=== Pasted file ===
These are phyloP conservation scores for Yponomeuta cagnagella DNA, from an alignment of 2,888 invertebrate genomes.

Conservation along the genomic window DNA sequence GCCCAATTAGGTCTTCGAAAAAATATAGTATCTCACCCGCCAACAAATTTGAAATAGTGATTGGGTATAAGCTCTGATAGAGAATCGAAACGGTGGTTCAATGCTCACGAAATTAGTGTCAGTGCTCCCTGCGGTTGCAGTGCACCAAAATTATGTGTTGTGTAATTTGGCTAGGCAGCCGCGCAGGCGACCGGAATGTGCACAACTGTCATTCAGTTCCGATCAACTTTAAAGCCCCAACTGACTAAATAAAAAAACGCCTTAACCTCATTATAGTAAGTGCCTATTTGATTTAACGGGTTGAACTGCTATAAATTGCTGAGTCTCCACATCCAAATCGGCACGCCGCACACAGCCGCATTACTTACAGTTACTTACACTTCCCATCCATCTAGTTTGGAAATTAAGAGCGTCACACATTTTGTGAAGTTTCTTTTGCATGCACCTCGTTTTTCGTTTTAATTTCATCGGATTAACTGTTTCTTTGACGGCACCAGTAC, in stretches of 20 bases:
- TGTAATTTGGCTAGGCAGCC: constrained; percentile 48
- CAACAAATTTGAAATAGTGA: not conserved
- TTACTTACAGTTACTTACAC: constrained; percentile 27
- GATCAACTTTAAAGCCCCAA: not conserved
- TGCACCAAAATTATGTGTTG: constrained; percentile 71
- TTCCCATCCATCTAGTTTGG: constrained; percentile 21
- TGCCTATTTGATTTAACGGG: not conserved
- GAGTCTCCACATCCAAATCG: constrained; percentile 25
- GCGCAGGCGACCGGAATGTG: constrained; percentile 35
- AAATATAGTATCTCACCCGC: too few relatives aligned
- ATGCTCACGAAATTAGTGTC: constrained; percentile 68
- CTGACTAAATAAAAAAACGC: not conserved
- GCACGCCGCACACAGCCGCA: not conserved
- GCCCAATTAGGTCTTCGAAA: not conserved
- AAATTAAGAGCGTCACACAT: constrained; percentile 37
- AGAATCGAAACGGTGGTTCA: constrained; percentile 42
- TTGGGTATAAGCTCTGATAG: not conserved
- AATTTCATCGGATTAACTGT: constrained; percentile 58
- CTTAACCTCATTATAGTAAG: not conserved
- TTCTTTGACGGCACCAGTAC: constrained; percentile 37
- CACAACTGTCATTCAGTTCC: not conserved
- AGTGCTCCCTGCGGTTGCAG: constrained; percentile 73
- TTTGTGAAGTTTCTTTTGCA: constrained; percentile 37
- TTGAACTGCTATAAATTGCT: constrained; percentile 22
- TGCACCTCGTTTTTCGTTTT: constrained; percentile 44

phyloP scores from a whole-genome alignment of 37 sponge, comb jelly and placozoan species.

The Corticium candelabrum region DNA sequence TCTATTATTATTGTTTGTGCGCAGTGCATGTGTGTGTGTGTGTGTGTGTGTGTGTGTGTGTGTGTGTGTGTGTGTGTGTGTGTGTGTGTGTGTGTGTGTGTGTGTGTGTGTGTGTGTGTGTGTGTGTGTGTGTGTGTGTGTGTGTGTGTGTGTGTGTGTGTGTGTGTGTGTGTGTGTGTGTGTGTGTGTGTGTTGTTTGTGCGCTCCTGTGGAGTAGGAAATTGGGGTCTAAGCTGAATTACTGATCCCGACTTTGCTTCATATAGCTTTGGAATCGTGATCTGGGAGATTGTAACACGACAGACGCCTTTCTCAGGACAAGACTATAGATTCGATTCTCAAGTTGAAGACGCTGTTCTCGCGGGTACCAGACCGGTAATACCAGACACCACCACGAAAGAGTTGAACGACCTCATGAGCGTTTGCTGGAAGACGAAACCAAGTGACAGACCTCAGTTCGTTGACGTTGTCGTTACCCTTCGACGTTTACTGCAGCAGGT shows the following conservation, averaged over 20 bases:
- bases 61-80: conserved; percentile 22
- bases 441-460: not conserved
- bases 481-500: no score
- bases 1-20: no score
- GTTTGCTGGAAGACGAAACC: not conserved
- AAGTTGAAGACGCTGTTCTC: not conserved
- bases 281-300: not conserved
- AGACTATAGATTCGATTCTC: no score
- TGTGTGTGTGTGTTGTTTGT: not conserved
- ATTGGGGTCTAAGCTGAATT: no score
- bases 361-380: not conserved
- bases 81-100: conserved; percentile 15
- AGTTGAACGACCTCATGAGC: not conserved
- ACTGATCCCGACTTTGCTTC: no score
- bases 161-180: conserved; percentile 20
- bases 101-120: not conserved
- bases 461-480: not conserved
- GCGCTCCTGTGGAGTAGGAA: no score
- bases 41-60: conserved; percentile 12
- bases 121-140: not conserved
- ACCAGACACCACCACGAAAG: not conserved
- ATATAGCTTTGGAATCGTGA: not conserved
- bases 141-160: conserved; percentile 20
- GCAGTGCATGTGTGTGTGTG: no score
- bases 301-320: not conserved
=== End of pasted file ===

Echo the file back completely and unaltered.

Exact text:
These are phyloP conservation scores for Yponomeuta cagnagella DNA, from an alignment of 2,888 invertebrate genomes.

Conservation along the genomic window DNA sequence GCCCAATTAGGTCTTCGAAAAAATATAGTATCTCACCCGCCAACAAATTTGAAATAGTGATTGGGTATAAGCTCTGATAGAGAATCGAAACGGTGGTTCAATGCTCACGAAATTAGTGTCAGTGCTCCCTGCGGTTGCAGTGCACCAAAATTATGTGTTGTGTAATTTGGCTAGGCAGCCGCGCAGGCGACCGGAATGTGCACAACTGTCATTCAGTTCCGATCAACTTTAAAGCCCCAACTGACTAAATAAAAAAACGCCTTAACCTCATTATAGTAAGTGCCTATTTGATTTAACGGGTTGAACTGCTATAAATTGCTGAGTCTCCACATCCAAATCGGCACGCCGCACACAGCCGCATTACTTACAGTTACTTACACTTCCCATCCATCTAGTTTGGAAATTAAGAGCGTCACACATTTTGTGAAGTTTCTTTTGCATGCACCTCGTTTTTCGTTTTAATTTCATCGGATTAACTGTTTCTTTGACGGCACCAGTAC, in stretches of 20 bases:
- TGTAATTTGGCTAGGCAGCC: constrained; percentile 48
- CAACAAATTTGAAATAGTGA: not conserved
- TTACTTACAGTTACTTACAC: constrained; percentile 27
- GATCAACTTTAAAGCCCCAA: not conserved
- TGCACCAAAATTATGTGTTG: constrained; percentile 71
- TTCCCATCCATCTAGTTTGG: constrained; percentile 21
- TGCCTATTTGATTTAACGGG: not conserved
- GAGTCTCCACATCCAAATCG: constrained; percentile 25
- GCGCAGGCGACCGGAATGTG: constrained; percentile 35
- AAATATAGTATCTCACCCGC: too few relatives aligned
- ATGCTCACGAAATTAGTGTC: constrained; percentile 68
- CTGACTAAATAAAAAAACGC: not conserved
- GCACGCCGCACACAGCCGCA: not conserved
- GCCCAATTAGGTCTTCGAAA: not conserved
- AAATTAAGAGCGTCACACAT: constrained; percentile 37
- AGAATCGAAACGGTGGTTCA: constrained; percentile 42
- TTGGGTATAAGCTCTGATAG: not conserved
- AATTTCATCGGATTAACTGT: constrained; percentile 58
- CTTAACCTCATTATAGTAAG: not conserved
- TTCTTTGACGGCACCAGTAC: constrained; percentile 37
- CACAACTGTCATTCAGTTCC: not conserved
- AGTGCTCCCTGCGGTTGCAG: constrained; percentile 73
- TTTGTGAAGTTTCTTTTGCA: constrained; percentile 37
- TTGAACTGCTATAAATTGCT: constrained; percentile 22
- TGCACCTCGTTTTTCGTTTT: constrained; percentile 44

phyloP scores from a whole-genome alignment of 37 sponge, comb jelly and placozoan species.

The Corticium candelabrum region DNA sequence TCTATTATTATTGTTTGTGCGCAGTGCATGTGTGTGTGTGTGTGTGTGTGTGTGTGTGTGTGTGTGTGTGTGTGTGTGTGTGTGTGTGTGTGTGTGTGTGTGTGTGTGTGTGTGTGTGTGTGTGTGTGTGTGTGTGTGTGTGTGTGTGTGTGTGTGTGTGTGTGTGTGTGTGTGTGTGTGTGTGTGTGTGTGTTGTTTGTGCGCTCCTGTGGAGTAGGAAATTGGGGTCTAAGCTGAATTACTGATCCCGACTTTGCTTCATATAGCTTTGGAATCGTGATCTGGGAGATTGTAACACGACAGACGCCTTTCTCAGGACAAGACTATAGATTCGATTCTCAAGTTGAAGACGCTGTTCTCGCGGGTACCAGACCGGTAATACCAGACACCACCACGAAAGAGTTGAACGACCTCATGAGCGTTTGCTGGAAGACGAAACCAAGTGACAGACCTCAGTTCGTTGACGTTGTCGTTACCCTTCGACGTTTACTGCAGCAGGT shows the following conservation, averaged over 20 bases:
- bases 61-80: conserved; percentile 22
- bases 441-460: not conserved
- bases 481-500: no score
- bases 1-20: no score
- GTTTGCTGGAAGACGAAACC: not conserved
- AAGTTGAAGACGCTGTTCTC: not conserved
- bases 281-300: not conserved
- AGACTATAGATTCGATTCTC: no score
- TGTGTGTGTGTGTTGTTTGT: not conserved
- ATTGGGGTCTAAGCTGAATT: no score
- bases 361-380: not conserved
- bases 81-100: conserved; percentile 15
- AGTTGAACGACCTCATGAGC: not conserved
- ACTGATCCCGACTTTGCTTC: no score
- bases 161-180: conserved; percentile 20
- bases 101-120: not conserved
- bases 461-480: not conserved
- GCGCTCCTGTGGAGTAGGAA: no score
- bases 41-60: conserved; percentile 12
- bases 121-140: not conserved
- ACCAGACACCACCACGAAAG: not conserved
- ATATAGCTTTGGAATCGTGA: not conserved
- bases 141-160: conserved; percentile 20
- GCAGTGCATGTGTGTGTGTG: no score
- bases 301-320: not conserved